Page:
On a trip to Japan, Olle swaps his RH68 for a works 50cc road
Motocross History part 1
Kasuo Kubo on the RH65.
Just before the start of the 1970
Grand-Prix series for the world motocross championship, Suzuki
team manager Ishikawa was asked if the 250cc Suzuki RH70 could
take the title. “Without fail”, he answered.
It was a bold prediction but
Ishikawa’s confidence was not misplaced. Very few machines have
so completely dominated a motocross season like the RH70 did in
1970. By the end of June that year, after taking 7 of the first
eight races, Suzuki had the Maker’s Cup clinched-this with 4
more Grand-Prix's to go through September on the brutal European
circuit. Further, by season’s end, Joel Robert and Sylvain
Geboers, two of the three-man Suzuki motocross team, had locked
up the first and second positions in individual standings. Olle
Pettersson added sixth place to cap an outstanding year.
Success stories are always
impressive, but they usually involve many long steps before the
realization of a dream. To really understand what goes into
winning and more importantly, why Suzuki fielded the effort, we
must look back to 1965 and ’66 when the firm made the first
tentative steps into motocross and began development of the RH
series motorcycle. Ultimate credit must go to the man who was
really the father of motocross at Suzuki, Mr. Okano, general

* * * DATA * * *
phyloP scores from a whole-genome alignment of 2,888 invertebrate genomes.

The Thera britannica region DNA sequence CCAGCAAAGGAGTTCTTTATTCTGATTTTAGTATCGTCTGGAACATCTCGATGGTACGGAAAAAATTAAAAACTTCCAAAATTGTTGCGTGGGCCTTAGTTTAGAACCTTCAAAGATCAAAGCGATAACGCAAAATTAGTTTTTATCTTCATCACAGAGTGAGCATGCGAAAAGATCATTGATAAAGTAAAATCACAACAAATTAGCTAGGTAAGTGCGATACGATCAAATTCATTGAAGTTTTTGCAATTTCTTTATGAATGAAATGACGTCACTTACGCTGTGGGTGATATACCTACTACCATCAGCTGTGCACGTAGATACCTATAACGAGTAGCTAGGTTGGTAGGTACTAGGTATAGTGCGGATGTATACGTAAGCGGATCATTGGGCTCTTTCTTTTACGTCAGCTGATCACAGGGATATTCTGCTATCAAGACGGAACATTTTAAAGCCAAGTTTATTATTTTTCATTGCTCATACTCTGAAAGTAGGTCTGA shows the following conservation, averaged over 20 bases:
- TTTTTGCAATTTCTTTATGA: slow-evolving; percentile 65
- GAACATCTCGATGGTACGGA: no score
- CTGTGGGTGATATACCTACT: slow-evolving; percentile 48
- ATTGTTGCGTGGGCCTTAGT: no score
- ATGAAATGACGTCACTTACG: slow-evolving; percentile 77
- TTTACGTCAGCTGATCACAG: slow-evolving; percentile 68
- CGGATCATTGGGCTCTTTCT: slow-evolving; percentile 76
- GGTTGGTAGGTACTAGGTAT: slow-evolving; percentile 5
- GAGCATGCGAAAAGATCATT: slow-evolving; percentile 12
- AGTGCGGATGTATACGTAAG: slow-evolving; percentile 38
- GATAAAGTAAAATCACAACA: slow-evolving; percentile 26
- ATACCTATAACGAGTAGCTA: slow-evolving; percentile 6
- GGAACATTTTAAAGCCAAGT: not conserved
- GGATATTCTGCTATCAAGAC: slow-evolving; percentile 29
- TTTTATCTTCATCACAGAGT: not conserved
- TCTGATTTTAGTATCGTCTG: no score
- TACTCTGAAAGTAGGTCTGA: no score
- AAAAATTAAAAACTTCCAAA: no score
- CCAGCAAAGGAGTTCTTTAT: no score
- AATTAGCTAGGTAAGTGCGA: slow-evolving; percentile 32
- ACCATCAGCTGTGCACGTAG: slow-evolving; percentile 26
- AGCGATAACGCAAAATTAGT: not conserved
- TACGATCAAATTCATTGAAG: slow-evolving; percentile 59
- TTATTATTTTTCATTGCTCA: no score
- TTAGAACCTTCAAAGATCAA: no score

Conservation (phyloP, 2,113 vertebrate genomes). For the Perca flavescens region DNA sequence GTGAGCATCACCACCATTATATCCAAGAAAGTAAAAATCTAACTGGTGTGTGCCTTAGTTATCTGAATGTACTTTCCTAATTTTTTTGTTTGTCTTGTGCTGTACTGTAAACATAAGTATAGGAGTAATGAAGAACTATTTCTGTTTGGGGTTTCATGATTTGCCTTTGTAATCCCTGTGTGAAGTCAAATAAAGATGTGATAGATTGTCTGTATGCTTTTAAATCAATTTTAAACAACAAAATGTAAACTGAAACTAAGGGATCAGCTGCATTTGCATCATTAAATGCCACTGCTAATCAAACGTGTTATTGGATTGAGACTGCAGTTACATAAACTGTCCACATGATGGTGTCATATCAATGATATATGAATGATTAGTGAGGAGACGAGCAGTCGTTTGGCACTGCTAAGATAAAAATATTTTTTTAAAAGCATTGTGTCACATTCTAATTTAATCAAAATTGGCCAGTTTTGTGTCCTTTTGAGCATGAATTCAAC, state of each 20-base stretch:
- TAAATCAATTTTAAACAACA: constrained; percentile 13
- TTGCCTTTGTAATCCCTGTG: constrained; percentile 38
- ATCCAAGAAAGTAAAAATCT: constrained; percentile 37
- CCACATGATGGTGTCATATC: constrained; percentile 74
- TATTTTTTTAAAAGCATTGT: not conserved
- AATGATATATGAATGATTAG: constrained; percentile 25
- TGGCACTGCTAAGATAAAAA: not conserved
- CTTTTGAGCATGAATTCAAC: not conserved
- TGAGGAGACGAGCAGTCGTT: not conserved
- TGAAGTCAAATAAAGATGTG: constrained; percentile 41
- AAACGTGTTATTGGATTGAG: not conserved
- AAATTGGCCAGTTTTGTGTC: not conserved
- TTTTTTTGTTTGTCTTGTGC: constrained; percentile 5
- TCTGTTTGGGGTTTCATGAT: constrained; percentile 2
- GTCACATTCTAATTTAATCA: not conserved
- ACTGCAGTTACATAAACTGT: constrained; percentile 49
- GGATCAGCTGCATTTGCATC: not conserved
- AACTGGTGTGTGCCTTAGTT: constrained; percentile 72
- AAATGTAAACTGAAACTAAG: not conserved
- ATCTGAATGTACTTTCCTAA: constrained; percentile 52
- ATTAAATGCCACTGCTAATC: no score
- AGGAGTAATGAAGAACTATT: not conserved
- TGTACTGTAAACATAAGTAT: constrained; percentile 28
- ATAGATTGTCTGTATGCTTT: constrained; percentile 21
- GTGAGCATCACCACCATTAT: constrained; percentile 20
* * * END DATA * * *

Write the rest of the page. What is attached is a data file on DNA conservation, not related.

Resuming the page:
manager of research and development; and the entire racing
department headed by Mr. Ishikawa.
Motocross was a significant
departure for Suzuki at that time. In the 1950’s and ‘60’s all
the Suzuki competition effort had been concentrated on road
racing, which has vastly different machine requirements from
motocross. Initial impetus to go motocross racing came from
Japanese enthusiasts, who were racing Suzuki's in motocross,
running stock bikes with homemade modifications until the
competition arrived with specially designed machines. At the
urging of some influential racers, Suzuki began development of a
single purpose machine in 1965. The first effort was a complete
failure. In fact, the first bike was as far off as the RH70 of
1970 was right on.
The RH66 and RH67 of those years
were primarily development bikes. When Suzuki committed to
investigate the European motocross scene in 1967, they sent
their top rider, Kasuo Kubo, (who won the inaugural "All Japan
Motocross") a pair of RH67 bikes, and team manager Ishikawa off
to the races. Ishikawa, it should be noted, was no novice to
racing; he had been a European road race manager. And he had an
excellent technical background including a Masters degree in
mechanical engineering from Michigan State.
Ishikawa knew that they would
need a top rider that was dependable and always finished at or
near the top 4 or 5 places. He also understood that the rider
had to be very analytical, with the ability to ride fast enough
to determine the motorcycles short comings, and the mechanical
knowledge to pinpoint necessary changes. After attempts to sign
Torsten Hallman had failed due to prior contractual obligations,
Suzuki signed Sweden’s Olle Pettersson, and he was to become a
vital link in the RH development chain.
In 1967, Pettersson was 30 years
old, considered past his prime by some but well respected and he
understood motocross machinery better than most. That winter
Pettersson was invited to the Suzuki factory at Hamamatsu to try
the RH68. As he tells it, he went purely on speculation; there